John Ward, I totally agree that the “providers’” views would be invaluable in providing information that would help the conversation along. I, like others, dig around the manufacturers, providers and trade associations etc. for their views but I accept this does not give an expert or necessarily balanced view. I really think it is for Which? to get these organisations involved – it occasionally happens but not regularly. It could also balance some of the bias and prejudice that seems to creep in, even in the introductions!
As for spin doctors, we have a few amongst the lay men (and ladies) contributors!

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wavechange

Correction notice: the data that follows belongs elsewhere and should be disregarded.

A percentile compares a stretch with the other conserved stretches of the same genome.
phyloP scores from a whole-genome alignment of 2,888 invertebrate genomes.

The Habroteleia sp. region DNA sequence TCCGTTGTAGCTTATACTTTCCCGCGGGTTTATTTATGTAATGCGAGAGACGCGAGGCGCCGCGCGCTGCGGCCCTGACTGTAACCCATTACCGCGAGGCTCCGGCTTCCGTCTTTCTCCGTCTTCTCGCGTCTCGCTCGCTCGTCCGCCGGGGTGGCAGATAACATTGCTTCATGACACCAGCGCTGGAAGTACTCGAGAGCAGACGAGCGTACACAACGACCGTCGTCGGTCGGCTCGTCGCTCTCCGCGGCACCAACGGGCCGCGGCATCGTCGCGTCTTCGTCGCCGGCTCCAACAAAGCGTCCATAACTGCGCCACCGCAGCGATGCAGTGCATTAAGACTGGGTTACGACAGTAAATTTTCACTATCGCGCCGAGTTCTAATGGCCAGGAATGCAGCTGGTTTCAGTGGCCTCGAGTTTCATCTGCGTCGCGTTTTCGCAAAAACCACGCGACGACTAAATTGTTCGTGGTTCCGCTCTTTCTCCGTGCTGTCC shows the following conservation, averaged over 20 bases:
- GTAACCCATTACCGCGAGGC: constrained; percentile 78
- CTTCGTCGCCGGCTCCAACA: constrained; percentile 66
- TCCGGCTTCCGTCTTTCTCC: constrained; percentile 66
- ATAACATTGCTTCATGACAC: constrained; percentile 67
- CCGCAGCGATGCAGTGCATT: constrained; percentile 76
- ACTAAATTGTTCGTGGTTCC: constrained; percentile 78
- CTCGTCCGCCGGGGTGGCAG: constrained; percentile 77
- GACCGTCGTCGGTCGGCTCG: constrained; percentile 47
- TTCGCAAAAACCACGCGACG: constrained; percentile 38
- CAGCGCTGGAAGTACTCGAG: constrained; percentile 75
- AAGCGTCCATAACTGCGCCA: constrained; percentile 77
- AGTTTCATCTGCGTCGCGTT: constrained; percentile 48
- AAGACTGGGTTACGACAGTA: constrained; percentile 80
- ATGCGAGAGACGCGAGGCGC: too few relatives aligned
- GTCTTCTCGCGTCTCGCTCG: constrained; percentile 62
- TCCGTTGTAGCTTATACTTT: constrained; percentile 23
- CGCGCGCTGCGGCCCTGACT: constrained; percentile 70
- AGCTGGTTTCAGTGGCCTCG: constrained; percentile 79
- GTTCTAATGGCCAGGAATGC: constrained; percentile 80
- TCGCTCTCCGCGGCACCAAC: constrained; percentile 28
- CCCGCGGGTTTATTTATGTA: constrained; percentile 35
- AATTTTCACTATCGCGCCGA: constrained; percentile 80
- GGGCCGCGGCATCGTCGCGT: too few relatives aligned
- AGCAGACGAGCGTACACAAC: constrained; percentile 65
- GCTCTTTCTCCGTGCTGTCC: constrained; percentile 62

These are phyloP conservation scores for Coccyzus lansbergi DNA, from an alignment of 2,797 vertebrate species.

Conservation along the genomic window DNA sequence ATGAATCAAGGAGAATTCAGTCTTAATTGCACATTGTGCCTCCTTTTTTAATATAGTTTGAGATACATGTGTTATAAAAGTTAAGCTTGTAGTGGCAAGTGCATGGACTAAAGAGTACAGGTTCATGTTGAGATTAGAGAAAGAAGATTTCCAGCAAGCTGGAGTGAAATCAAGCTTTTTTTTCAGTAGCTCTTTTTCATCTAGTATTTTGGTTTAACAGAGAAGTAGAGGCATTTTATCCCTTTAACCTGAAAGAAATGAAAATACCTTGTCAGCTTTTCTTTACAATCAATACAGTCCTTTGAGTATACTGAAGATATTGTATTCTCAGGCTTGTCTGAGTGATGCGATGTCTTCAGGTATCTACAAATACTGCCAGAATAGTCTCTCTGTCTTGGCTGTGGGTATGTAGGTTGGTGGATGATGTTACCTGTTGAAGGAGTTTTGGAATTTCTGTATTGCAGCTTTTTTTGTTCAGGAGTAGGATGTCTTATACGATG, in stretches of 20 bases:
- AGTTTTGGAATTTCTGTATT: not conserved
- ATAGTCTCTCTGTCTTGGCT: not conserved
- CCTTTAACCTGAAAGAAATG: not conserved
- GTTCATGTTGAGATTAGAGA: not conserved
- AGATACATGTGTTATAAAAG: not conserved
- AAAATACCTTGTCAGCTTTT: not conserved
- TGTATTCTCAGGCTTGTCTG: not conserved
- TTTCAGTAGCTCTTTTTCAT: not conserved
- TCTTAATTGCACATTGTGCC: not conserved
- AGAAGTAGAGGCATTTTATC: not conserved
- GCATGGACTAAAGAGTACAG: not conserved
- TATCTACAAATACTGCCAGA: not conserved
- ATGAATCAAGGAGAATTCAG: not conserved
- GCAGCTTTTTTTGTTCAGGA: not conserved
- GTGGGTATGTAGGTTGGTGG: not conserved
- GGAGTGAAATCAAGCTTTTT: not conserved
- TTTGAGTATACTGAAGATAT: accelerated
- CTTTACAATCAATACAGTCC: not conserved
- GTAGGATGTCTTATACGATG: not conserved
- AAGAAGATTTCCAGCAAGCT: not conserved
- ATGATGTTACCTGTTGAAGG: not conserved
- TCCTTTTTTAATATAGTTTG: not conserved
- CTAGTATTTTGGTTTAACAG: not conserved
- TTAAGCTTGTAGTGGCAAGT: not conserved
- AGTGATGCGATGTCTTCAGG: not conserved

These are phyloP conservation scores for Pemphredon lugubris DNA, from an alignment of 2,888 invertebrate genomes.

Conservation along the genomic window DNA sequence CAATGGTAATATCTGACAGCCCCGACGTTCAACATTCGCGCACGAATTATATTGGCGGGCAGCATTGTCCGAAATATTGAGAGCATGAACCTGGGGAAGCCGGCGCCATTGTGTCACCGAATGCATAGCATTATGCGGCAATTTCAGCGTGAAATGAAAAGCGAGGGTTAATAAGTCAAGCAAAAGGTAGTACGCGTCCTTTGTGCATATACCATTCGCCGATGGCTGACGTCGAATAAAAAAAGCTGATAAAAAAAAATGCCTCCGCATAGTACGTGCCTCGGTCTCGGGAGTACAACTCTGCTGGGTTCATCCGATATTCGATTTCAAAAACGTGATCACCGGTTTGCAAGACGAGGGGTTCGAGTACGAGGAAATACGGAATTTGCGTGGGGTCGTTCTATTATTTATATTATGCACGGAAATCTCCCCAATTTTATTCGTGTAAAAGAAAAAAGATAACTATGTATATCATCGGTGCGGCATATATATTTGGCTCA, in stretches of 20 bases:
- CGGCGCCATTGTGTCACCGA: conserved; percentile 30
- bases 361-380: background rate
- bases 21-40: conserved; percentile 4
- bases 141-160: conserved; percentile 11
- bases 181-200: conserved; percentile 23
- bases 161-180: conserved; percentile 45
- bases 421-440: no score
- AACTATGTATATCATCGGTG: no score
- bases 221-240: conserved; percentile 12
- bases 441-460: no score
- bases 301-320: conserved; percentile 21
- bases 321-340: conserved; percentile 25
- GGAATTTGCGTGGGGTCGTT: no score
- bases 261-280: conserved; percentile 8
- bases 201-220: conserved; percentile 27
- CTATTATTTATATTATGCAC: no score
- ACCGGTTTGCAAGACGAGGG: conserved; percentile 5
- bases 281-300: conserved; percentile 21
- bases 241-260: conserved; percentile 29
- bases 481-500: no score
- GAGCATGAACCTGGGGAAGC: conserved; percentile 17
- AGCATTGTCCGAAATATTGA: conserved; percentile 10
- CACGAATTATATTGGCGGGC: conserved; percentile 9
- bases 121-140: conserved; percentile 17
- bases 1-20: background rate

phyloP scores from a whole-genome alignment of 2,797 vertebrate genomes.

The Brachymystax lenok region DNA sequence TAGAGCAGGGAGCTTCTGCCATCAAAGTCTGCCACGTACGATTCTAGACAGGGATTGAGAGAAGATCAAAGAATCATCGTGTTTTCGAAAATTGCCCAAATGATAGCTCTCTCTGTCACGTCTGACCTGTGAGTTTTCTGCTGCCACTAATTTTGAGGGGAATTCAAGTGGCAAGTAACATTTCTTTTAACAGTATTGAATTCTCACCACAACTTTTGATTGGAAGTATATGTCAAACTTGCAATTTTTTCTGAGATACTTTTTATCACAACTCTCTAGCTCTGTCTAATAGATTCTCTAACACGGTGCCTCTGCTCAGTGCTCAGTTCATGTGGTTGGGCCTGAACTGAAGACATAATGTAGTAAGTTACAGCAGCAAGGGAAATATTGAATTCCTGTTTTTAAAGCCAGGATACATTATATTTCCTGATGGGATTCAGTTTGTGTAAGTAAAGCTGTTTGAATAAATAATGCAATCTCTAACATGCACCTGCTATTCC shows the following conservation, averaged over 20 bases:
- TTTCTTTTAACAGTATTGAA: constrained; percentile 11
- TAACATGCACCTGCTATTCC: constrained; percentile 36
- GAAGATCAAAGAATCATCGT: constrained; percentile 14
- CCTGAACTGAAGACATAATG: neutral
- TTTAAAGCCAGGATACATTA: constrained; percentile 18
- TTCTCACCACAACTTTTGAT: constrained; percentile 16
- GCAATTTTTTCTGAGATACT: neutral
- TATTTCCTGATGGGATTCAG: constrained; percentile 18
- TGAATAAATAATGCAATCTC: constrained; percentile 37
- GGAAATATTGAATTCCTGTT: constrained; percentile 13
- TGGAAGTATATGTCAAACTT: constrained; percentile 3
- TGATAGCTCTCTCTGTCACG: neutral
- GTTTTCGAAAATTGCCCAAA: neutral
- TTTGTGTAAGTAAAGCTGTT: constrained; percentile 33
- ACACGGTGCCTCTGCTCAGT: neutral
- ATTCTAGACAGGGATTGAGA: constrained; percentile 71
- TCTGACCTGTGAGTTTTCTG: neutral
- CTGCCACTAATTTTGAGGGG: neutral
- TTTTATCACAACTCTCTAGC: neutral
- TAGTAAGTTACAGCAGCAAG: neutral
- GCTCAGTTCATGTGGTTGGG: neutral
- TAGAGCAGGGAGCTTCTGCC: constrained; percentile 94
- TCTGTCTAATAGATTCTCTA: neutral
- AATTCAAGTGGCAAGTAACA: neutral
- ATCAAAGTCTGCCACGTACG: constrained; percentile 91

I cannot see much chance of input from companies, John, at least when emotive topics are under discussion, though I very much agree that it would be very good to have an input from these companies and some up-to-date facts. However, I would not appreciate any spin doctor posts.

I hope that companies do keep any eye on our discussions. When a company or other organisation annoys me, I suggest they read what is being said about them on Which? Conversation.

The idea of input from regulators is a good one. Even if this was posted on their behalf by a member of the Which? team, it would be great to know that the regulators are listening.

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wavechange

I agree with your comments, Malcolm. What disappoints me most is when we do have guest Conversations where there is no input from the guest except for the introduction, even where there are no hostile posts. It would be great to engage in discussion and – if appropriate – constructive criticism.